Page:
Exotic trees modify the thermal landscape and food resources for lizard communities
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Increasing numbers of invasive plant species are establishing around the globe, and these species frequently form dense stands that alter habitat structure in critical ways. Nevertheless, little is known about the mechanisms underlying the impacts of invasive alien plant species on native fauna. We first ask whether alien pine trees impact lizard species richness in the Cape Floristic Region of South Africa, a world-renowned biodiversity hotspot, by examining differences in lizard species richness, abundance, and diversity between native mountain fynbos and exotic pine tree-dominated habitats. We then examine two mutually non-exclusive processes: (i) changes in the thermal quality of the habitat and (ii) changes in the availability of food resources, to explain differences in lizard assemblages among habitat types. Lizard richness, abundance, and diversity were greater in fynbos habitat than in fynbos heavily invaded by pine and in pine plantations. The thermal quality of the environment and food resources was consistently higher in native fynbos than in pine forests, but these responses were more varied when comparisons were made along an invasion gradient and among seasons. Our results suggest that management strategies must consider spatially and temporally detailed measurements of thermal regimes and resources to assess the impacts of invasive vegetation on reptile diversity.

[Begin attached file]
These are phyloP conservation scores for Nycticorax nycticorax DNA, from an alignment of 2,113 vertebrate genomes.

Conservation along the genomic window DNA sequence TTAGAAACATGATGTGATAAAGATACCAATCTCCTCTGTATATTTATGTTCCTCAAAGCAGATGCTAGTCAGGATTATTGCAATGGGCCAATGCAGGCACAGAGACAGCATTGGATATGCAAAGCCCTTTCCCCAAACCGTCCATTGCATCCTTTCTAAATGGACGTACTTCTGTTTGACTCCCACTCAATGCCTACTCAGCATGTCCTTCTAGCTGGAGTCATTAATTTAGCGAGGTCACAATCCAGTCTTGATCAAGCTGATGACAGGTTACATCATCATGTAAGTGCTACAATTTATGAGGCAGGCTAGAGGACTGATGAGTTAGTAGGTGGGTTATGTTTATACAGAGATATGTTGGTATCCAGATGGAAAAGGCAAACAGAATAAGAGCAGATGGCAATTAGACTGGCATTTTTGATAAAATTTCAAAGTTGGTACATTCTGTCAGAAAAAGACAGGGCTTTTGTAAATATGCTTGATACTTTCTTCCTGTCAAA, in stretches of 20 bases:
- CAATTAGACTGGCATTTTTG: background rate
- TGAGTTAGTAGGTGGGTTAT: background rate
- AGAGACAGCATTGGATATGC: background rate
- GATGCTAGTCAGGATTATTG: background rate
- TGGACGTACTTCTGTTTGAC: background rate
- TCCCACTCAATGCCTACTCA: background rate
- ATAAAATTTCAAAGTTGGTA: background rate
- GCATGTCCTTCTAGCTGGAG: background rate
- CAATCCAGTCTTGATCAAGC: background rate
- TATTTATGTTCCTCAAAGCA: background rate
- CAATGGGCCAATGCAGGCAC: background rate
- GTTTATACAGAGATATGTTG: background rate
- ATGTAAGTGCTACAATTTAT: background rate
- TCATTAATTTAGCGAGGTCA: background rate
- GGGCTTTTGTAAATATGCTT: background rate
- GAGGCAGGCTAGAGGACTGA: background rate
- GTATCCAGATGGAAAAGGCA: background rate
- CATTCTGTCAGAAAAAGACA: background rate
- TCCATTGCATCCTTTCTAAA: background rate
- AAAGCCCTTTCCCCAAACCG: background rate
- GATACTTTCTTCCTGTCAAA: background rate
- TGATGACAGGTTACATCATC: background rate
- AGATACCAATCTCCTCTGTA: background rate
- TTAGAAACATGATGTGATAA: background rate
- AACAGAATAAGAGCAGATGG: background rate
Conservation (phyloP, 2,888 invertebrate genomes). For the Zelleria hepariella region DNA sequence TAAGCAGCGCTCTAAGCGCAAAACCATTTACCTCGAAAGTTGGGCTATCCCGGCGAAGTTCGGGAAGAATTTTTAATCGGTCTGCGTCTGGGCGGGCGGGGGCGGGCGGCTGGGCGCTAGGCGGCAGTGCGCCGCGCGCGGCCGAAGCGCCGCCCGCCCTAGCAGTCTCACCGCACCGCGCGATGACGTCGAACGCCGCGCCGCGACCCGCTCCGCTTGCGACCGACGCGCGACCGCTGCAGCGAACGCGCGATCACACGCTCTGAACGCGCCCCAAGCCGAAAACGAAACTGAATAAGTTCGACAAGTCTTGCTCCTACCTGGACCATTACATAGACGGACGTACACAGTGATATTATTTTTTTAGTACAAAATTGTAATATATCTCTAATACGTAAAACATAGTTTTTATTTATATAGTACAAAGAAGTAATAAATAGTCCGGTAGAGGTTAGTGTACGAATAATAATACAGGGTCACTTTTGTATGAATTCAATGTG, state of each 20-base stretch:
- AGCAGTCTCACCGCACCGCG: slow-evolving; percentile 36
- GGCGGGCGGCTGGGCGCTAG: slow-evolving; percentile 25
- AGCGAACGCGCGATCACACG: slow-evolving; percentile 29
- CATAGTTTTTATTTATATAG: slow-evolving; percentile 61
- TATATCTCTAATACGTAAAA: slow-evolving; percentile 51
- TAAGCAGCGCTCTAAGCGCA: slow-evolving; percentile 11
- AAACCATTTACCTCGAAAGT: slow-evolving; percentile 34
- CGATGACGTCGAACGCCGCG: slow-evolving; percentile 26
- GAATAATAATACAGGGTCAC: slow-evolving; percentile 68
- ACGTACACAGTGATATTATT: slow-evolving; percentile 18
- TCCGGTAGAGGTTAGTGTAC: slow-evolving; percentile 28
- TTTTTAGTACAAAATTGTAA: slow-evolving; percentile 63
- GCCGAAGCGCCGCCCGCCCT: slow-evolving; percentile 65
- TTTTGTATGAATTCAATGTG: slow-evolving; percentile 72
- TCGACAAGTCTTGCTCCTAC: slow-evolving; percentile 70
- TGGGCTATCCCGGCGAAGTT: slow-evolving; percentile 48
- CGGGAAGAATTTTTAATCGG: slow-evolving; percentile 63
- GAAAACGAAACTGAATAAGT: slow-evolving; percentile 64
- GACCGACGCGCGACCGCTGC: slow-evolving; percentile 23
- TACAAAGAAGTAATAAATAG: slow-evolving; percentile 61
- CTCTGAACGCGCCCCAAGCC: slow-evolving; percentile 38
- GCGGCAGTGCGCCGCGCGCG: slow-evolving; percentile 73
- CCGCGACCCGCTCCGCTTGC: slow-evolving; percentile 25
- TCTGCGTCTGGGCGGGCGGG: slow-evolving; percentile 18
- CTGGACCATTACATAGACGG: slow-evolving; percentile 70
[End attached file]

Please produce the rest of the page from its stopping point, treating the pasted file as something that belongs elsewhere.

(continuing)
KeywordsEctotherm Thermoregulation Operative temperatures Preferred body temperature Pinus radiata
Funding for this project was provided by the DST-NRF Centre of Excellence for Invasion Biology (C.I.B), Stellenbosch University, South Africa, and E.S. was supported by a C.I.B bursary. All applicable institutional guidelines for the care and use of animals were followed (# SU-ACUM12:00023) and Cape Nature granted collection permits (# 0056-AAA041-00006). The authors thank M. Logan, A.E. Magurran and an anonymous referee for useful comments on the manuscript, and the Speirs family and G. Williams for access to field sites.
Author contribution statement
SCT formulated the idea, ES conducted the fieldwork, and ES and SCT developed methodology, performed statistical analyses, and wrote the manuscript.
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